Now that LeBron James has won a title for Cleveland – thus ending one of the longest championship droughts in sports history – it’s time for the Indians to do their part. They haven’t won a World Series since 1948 or played in one since 1997.
That could all change in the coming weeks.
Cleveland (94-67) will face Boston (93-69) in the ALDS this Thursday.
“I think that LeBron did a great job for us. Now we have the opportunity to do it now with baseball,” former Indians great Carlos Baerga said on CBS Sports Radio’s Tiki and Tierney. “I think we’re going in the right direction. We have the right manager with Terry Francona, so I believe the Cleveland Indians have the opportunity to show up. I know that we don’t have the two pitchers that we’re supposed to have. One is (Carlos) Carrasco and (one is Danny) Salazar. They’re hurt. But I believe that Terry is going to go with everything. From the first inning on, there’s going to be some bunting, hit and run – we’re going to play the little game. The confidence level is very high right now. We know that we have the opportunity to come up and shock everybody.”
But it won’t be easy. The Red Sox led the majors in runs this season, with 878. In fact, only two other teams – the Cubs (808) and Rockies (845) – broke the 800 mark. Boston was also second in the majors in run differential with a plus-184.
“This Boston team is showing me they have the kind of lineup we used to have in ’95,” said Baerga, who played for the Indians from 1990-96. “When you have David Ortiz having the best year of his career in his last year, you got (Hanley) Ramirez, you got (Dustin) Pedroia back and (Xander) Bogaerts and (Jackie) Bradley – you got six guys that are having monster years. But I believe that pitching can stop that.”
Trevor Bauer will take the hill in Game 1 of the ALDS, with Corey Kluber to follow in Game 2 on Friday. The Red Sox will counter with Rick Porcello and David Price, respectively, who went a combined 39-13 this season.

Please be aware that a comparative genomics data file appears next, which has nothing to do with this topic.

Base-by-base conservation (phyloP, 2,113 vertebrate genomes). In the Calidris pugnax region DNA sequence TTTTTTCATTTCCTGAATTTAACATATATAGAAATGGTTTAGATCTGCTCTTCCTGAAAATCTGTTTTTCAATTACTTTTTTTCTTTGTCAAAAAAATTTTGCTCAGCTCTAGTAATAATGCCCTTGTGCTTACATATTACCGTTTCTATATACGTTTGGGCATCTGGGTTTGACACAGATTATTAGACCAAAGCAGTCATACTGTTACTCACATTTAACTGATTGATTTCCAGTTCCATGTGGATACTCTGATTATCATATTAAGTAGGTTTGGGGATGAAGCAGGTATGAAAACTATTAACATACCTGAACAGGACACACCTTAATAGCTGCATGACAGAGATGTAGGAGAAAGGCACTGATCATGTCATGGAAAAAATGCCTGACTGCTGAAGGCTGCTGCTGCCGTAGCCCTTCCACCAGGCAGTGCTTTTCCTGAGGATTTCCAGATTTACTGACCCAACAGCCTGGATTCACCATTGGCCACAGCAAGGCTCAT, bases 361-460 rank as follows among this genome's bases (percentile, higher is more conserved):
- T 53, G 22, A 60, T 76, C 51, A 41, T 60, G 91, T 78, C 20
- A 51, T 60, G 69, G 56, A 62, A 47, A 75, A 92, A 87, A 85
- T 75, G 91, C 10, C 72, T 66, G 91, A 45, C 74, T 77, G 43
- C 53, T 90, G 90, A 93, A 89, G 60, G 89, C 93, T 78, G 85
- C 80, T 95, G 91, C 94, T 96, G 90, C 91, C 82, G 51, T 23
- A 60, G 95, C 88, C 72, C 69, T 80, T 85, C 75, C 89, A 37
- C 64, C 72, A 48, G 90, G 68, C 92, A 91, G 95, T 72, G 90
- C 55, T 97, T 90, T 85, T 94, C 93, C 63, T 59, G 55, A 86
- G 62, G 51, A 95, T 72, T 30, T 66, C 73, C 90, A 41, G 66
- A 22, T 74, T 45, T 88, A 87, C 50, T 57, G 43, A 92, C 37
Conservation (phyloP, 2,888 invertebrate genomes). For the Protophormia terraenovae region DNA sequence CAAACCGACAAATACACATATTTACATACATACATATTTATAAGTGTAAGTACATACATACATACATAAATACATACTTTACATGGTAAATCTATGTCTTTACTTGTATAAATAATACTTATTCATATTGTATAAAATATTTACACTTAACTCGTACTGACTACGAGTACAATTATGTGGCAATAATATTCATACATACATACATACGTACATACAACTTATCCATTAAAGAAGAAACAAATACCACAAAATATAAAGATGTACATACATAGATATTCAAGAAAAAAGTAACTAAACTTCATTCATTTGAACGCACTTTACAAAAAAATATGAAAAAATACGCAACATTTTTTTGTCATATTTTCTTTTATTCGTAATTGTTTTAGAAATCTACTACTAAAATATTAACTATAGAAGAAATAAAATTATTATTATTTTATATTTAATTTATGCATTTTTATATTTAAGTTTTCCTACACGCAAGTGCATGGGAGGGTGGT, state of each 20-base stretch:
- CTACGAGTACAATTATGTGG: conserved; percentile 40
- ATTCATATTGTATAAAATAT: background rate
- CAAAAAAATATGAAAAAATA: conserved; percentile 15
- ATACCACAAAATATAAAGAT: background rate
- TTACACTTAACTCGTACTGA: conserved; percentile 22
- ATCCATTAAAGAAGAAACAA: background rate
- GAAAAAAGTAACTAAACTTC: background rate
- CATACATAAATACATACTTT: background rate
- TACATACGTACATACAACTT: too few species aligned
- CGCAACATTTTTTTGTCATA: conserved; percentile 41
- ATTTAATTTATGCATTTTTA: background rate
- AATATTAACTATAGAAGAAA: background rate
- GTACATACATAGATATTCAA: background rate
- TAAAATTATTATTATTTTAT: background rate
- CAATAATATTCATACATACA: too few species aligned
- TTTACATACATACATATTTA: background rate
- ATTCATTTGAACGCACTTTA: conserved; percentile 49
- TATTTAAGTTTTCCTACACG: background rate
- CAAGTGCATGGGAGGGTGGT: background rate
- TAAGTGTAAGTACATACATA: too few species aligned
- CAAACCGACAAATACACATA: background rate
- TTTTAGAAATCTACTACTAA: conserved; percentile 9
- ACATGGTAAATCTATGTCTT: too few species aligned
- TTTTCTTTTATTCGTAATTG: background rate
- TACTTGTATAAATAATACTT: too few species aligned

The Indians, who had the second-best home record in the bigs this season at 53-28, will need to defend their home turf at Progressive Field.
“We play really good at home,” Baerga said. “That’s an advantage that we have to take, playing at home right away.”
Baerga, 47, was a three-time All-Star with the Indians and helped the franchise reach the World Series in 1995. He was traded to the Mets in July 1996 and hit just .267 with 18 home runs in 306 games for New York.
“I’m going to say something that not too many people know,” said Baerga, a lifetime .291 hitter. “When I got traded to the New York Mets, I was hurt. I remember when (former Mets general manager) Joe McIlvaine called me . . . and he said, ‘Hey, Carlos, we just make a trade for you. We welcome you to the Mets.’ And I said, ‘I’m hurt. Don’t trade me. I’m hurt. I pulled my groin through my stomach.’ I said to him, ‘I cannot play for like a month. Don’t make a trade.’ And he said, ‘We don’t care. We want you there.’ So when I got traded to the Mets, I wasn’t healthy in my first two years. I cannot give (an) excuse because I used to play hurt no matter what, but I wasn’t healthy. But I really liked (New York). No matter where you play, I’m a blessed guy that I’m between the lines. I played for almost 15 years in the big leagues. I was there for a long time.”